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They're called "senior moments" by many — you lose your keys, forget the name of someone you've met before, walk into a room and you don't remember why.
The thinking goes, "senior moments" happen more frequently as we age, and our cognitive thinking, overall, declines.
Not necessarily so, says new research out of MIT and Massachusetts General Hospital.
In fact, though some skills — like pairing numbers and symbols — peak in the late teens, other skills — like reading people's emotions — peak in midlife and stick around for decades.
- "Understanding how and when cognitive change occurs over the life span is a prerequisite for understanding normal and abnormal development and aging."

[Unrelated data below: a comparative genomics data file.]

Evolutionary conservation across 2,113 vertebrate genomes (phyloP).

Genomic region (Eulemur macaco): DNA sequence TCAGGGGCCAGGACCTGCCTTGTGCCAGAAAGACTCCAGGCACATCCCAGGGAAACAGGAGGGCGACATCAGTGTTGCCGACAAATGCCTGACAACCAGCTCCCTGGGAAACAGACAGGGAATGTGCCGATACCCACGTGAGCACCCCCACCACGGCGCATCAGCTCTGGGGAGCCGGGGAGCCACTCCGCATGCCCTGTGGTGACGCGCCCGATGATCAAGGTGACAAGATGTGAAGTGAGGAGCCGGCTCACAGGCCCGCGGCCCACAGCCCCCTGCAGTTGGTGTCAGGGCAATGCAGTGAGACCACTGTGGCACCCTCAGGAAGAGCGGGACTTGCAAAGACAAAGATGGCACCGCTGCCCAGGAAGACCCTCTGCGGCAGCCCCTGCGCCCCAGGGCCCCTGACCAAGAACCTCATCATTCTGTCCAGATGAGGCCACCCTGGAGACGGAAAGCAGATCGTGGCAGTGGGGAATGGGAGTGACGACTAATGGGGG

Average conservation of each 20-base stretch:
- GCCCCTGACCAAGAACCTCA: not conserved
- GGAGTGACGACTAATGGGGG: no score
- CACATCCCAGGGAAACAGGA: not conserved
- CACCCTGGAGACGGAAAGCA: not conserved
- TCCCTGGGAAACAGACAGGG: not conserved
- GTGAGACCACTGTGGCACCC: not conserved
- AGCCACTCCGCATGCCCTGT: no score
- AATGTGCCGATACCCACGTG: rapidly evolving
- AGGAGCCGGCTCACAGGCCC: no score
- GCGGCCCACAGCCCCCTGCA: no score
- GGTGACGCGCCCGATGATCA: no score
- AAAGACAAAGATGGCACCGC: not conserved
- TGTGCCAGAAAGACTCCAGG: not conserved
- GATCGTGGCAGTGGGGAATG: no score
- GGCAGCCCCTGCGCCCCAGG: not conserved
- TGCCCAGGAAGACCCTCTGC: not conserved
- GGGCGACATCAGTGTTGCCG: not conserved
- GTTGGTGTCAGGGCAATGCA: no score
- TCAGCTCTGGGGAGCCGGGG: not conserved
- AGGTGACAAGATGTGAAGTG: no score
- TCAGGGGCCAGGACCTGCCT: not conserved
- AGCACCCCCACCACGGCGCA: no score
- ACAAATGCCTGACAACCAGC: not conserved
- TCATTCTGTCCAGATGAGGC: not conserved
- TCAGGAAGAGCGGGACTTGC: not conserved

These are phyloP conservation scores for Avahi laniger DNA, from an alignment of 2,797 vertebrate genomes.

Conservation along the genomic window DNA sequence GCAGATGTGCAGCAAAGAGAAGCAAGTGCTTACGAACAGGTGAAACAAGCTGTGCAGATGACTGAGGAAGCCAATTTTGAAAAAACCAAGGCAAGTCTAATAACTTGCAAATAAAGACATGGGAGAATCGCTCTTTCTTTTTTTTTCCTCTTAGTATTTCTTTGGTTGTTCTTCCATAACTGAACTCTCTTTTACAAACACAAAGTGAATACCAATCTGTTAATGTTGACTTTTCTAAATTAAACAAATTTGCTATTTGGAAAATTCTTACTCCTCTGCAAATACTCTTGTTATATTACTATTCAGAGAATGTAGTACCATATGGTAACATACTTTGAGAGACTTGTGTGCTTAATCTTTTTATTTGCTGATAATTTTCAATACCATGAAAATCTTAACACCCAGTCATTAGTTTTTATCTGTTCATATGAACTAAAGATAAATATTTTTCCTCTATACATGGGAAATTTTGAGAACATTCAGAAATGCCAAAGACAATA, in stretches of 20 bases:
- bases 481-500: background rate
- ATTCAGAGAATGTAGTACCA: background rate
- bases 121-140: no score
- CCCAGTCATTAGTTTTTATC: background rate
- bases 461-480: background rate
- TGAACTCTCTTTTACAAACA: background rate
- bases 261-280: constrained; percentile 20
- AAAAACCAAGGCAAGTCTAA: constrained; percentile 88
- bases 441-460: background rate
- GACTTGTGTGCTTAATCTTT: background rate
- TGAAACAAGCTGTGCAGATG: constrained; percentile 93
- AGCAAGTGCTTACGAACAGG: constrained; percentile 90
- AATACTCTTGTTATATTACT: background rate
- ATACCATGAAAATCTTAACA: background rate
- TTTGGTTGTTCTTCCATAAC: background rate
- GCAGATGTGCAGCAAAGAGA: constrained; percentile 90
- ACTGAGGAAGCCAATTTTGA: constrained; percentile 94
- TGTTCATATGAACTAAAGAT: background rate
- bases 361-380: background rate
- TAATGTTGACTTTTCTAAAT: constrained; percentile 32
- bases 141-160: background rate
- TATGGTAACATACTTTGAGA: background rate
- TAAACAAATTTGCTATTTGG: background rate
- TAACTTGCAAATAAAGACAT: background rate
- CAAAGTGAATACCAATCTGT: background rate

- "The ability to recall names and faces with lightning speed may start to fade in one’s 20s, but our capability to perform other functions, such as learning new words, doesn’t peak until decades later, according to a new study by Boston scientists."
- "The quick-thinking skills required in video games may be more helpful than crossword puzzles in slowing or even reversing declines in brain function that come with aging."
This segment aired on March 9, 2015.